Photo Credits: John Benson

After the recent passage of restrictive abortion legislation in Georgia and Alabama, abortion continues to be under attack across the country. The abortion bans signal continued attempts by states to undermine a woman’s right to access an abortion. Last week, Louisiana Democratic governor, John Bel Edwards, signed into law a restrictive “heartbeat” bill. The law, like other recent abortion legislation, would prohibit an abortion after an ultrasound detects electric pulsing of what will become a fetus’ heart—which can occur before most women know they are pregnant. Moreover, the Louisiana law does not include exceptions for rape or incest. Although the law will not go into effect immediately, it is likely to be stalled in the courts.

In Missouri, only one abortion clinic remains open. If it closes, it would be the first time a state does not have an abortion clinic since 1974—when the Supreme Court ruled on Roe v. Wade. A judge is expected to a settle a dispute between the last remaining clinic, a Planned Parenthood facility, and the state. The state claims to have found serious health concerns after an audit in March, but the clinic is arguing the state’s actual motives are political. Last week, a judge ruled in favor of the clinic allowing it to continue operating. With that decision, women in Missouri are still able to access their constitutionally protected right to an abortion.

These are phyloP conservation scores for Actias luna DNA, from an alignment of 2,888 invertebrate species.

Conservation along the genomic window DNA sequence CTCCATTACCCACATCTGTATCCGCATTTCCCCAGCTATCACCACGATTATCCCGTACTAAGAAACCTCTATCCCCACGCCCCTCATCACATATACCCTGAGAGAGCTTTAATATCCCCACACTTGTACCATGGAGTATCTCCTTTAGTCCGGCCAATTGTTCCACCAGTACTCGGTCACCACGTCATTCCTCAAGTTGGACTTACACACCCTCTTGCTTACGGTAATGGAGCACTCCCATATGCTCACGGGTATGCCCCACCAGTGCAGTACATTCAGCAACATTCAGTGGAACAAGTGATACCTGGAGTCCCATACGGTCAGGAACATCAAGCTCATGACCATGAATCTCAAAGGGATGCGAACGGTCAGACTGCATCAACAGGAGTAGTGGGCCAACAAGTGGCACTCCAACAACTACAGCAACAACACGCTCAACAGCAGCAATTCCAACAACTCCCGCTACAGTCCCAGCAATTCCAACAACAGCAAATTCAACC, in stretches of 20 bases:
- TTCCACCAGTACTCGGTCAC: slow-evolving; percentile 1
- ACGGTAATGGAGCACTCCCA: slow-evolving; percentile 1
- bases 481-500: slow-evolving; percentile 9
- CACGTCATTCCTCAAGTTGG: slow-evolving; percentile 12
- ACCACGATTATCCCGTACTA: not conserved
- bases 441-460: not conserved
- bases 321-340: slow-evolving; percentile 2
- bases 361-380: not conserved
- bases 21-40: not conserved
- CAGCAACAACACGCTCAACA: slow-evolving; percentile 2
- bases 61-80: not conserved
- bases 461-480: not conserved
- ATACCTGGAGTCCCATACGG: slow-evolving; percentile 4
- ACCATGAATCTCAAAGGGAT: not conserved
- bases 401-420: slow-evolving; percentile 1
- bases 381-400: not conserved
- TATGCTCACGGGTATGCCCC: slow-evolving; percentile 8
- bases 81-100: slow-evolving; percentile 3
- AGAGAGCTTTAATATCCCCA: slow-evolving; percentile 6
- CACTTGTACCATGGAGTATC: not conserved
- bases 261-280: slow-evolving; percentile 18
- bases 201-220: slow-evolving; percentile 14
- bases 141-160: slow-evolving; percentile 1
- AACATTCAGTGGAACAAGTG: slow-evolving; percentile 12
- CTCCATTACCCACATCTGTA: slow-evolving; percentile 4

In response to these restrictive abortion bans, state legislatures are seeking to codify reproductive rights. The Illinois House voted last week to pass the Reproductive Health Act which would nullify restrictions on late-term abortions and criminal penalties for doctors. In Nevada, lawmakers passed the Trust Nevada Women Act that would rescind restrictions on abortion such as removing the requirement that doctors know the marital status and age of patients before performing an abortion.

As states work to both protect and restrict abortion, a new poll finds that Americans have mixed feelings toward such regulation. A recent NPR/PBS NewsHour/Marist poll found that although most Americans support the legalization of abortion, they also support certain restrictions on abortion.  The poll underscores that the extreme rhetoric heard on both sides of the political aisle may not accurately reflect the complexity of public opinion on abortion.

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